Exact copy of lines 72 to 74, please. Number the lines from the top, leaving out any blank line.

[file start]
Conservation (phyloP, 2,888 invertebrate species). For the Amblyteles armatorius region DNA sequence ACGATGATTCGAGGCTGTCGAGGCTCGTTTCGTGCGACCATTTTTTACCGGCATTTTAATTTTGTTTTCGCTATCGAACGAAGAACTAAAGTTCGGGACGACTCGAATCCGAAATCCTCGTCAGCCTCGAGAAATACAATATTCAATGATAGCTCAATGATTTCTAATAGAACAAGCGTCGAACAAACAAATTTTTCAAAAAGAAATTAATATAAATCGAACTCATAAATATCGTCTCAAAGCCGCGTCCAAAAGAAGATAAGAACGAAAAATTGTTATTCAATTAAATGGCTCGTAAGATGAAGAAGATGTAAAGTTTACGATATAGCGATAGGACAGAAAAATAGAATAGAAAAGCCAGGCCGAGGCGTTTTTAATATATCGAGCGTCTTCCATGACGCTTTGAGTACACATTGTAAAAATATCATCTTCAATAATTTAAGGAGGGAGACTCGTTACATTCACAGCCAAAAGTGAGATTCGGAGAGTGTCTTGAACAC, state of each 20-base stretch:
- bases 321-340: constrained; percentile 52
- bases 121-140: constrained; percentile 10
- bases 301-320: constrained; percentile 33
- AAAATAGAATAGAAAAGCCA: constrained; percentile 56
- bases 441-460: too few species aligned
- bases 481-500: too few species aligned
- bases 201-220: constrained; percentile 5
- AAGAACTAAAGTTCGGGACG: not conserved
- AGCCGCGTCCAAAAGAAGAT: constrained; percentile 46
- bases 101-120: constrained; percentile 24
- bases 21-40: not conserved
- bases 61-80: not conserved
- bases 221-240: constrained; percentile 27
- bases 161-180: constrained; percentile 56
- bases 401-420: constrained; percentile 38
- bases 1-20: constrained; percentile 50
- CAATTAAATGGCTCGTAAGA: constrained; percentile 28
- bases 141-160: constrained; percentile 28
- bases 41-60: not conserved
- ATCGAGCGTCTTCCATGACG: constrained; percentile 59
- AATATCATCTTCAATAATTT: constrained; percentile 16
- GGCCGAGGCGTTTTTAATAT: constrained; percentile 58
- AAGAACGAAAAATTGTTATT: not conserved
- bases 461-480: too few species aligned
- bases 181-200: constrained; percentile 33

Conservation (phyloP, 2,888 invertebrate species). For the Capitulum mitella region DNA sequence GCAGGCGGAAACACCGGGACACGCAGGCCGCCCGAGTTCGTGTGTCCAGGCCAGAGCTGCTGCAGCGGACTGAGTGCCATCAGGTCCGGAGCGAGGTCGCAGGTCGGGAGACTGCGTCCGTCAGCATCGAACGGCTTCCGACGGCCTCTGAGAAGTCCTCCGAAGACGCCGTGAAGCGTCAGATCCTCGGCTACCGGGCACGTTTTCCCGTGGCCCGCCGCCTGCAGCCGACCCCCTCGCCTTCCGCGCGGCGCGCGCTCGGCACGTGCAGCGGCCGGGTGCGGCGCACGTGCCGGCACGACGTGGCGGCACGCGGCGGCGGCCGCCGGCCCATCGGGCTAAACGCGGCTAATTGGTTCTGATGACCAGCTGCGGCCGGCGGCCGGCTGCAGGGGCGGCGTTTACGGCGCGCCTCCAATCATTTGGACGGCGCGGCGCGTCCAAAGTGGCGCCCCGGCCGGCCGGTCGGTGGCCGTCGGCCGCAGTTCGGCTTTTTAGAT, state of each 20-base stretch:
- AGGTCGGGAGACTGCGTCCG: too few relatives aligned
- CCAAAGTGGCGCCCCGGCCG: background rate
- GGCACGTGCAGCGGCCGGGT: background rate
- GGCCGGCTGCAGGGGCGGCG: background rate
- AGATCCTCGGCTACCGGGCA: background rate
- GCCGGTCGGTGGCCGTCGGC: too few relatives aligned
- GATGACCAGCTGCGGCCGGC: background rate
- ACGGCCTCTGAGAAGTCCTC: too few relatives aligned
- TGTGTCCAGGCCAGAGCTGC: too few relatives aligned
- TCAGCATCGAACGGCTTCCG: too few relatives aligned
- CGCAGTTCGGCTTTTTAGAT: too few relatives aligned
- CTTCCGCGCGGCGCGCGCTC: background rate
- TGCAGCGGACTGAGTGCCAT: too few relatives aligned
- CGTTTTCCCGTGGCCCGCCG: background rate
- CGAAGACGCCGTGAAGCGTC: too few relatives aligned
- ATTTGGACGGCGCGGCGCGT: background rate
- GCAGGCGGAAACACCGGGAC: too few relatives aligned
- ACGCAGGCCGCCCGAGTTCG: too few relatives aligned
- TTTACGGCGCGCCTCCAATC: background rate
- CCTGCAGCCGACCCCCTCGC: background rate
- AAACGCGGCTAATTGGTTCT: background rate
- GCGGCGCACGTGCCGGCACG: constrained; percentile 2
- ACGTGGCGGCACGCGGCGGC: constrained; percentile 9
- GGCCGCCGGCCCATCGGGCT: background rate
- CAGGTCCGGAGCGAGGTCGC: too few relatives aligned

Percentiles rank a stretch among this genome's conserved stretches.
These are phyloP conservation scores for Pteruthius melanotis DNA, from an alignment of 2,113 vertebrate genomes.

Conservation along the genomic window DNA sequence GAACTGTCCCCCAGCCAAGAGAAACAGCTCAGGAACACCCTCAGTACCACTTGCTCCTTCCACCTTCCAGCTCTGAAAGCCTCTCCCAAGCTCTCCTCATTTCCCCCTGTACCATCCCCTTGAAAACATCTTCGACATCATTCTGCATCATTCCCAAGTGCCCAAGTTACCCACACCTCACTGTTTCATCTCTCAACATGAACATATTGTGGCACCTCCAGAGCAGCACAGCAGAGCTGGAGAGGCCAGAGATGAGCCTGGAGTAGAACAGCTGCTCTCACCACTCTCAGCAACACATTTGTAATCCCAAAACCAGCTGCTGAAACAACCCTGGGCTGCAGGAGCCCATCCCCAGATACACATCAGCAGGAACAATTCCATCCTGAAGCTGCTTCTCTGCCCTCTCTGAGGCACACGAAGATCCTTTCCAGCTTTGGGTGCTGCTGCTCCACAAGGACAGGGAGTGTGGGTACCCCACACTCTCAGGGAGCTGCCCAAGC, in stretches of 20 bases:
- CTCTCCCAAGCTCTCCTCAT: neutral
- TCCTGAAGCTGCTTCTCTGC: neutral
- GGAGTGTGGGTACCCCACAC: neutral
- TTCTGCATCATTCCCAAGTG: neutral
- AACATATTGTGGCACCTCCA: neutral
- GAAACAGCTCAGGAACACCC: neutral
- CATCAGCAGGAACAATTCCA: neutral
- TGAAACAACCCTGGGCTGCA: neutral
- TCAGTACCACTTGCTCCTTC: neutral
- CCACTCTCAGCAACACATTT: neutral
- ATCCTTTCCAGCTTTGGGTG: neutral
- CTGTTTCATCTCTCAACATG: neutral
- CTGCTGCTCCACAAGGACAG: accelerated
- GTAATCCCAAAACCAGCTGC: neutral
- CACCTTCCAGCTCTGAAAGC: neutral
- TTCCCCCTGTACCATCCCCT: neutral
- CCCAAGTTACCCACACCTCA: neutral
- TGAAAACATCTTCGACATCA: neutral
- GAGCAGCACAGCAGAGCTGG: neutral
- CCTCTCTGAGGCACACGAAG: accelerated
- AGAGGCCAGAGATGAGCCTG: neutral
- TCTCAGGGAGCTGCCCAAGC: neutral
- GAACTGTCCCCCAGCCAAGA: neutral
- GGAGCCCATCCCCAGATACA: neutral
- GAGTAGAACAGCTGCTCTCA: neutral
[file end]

- CCCAAGTTACCCACACCTCA: neutral
- TGAAAACATCTTCGACATCA: neutral
- GAGCAGCACAGCAGAGCTGG: neutral